Democrats: calm down and regain some perspective. Yes, we'll suffer losses this fall, but there's actually not any profound Anti-Obama or pro-Republican attitude shift going on. This may sound wildly at variance with the polls you've seen, but it's true.
In recent days, as increasingly negative projections regarding the November election have appeared, a substantial number of Democrats have been seized with a genuine sense of panic. Many political commentaries have tended to suggest that what is happening may not be just the result of structural factors like the lower participation of pro-Obama groups in off-year elections or the deep recession. Rather, they suggest that a major shift in basic attitudes is occurring - that many Americans are now shifting their allegiance to the Republicans and abandoning Obama and the Democrats. Many Democrats have a sinking fear that support for Obama and the Dems is somehow collapsing.
In order to seriously evaluate this view we have to begin by recognizing that the raw data collected in opinion polls does not come with its own built-in framework for interpretation. Rather, most political opinion poll data is cognitively "shoehorned" into one of two distinct mental models: the "horse race" model or the "sociological" model.
The horse race model is based on the image of two candidates in competition for office and assumes that most voters are continually listening to and evaluating information about the candidates and are therefore very strongly influenced by campaign events like party conventions and televised debates as well as by the daily news headlines. In one formal model in political psychology -- called the "online processing" model -- voters are visualized as keeping a constantly updated running tally of their impressions of both candidates.
Most national political commentary implicitly accepts the horse race model and generally describes voters as though they were indeed constantly reviewing and revising their impressions and evaluations of candidates and policies. In consequence the ups and downs of candidate approval or voting intentions measured in opinion polls are assumed to be a real-time reflection of this ongoing process.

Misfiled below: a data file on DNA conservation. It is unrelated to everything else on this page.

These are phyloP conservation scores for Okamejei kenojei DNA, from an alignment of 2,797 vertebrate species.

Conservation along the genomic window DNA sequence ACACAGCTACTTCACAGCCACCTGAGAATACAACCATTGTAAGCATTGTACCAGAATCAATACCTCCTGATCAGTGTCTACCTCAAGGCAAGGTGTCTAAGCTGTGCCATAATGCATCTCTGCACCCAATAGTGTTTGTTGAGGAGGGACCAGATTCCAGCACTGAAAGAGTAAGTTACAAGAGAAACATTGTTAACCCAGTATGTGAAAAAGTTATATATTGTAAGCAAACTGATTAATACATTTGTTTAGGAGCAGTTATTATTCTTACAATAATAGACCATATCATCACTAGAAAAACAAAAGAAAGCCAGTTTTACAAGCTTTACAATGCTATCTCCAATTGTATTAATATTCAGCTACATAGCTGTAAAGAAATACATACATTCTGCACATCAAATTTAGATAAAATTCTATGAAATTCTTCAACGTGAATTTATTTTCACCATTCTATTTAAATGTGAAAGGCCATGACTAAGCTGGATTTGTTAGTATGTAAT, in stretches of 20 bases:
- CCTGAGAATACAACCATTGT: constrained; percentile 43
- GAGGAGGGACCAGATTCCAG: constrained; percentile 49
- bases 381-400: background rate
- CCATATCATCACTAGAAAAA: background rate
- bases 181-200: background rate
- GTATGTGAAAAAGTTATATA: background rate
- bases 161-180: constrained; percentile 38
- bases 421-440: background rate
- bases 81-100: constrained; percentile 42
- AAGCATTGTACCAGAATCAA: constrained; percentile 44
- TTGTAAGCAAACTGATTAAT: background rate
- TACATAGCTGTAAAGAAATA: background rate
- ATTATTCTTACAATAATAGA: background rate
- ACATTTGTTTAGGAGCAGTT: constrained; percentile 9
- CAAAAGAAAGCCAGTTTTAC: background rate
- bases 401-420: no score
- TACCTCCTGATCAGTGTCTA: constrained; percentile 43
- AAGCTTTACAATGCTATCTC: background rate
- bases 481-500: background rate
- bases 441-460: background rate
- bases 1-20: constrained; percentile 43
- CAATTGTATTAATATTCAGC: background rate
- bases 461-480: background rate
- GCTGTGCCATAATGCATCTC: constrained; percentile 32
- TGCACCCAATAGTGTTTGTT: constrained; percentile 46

The sociological model, on the other hand, visualizes a voter's political attitudes, including decisions about which political party or candidate to vote for, as to a substantial degree determined by an interlocking set of basic value systems that are acquired during childhood socialization and which are then used to determine what the person considers "good" or "bad" and "right" or "wrong." Once any particular candidate, policy or issue is clearly labeled, categorized and judged within a person's network of basic value systems, the process of then deciding whether or not to support the candidate or express approval of a particular policy is essentially automatic. Change in these value-based attitudes occurs slowly if at all.
A person's basic value systems are inherently and inescapably rooted in his or her specific culture and, after the 2000 election, political commentators became very sharply aware of the deep social division of America into the two distinct cultures of "Red vs. Blue" America - the "Red" America that tended to be white, male working class, rural, small town and southern vs. the "Blue" America that tended to be urban, coastal, educated, female and non-white. Numerous commentators noted that these two cultures had very distinct value systems that shaped the evaluation of particular candidates, political parties, polices and issues in dramatically different ways.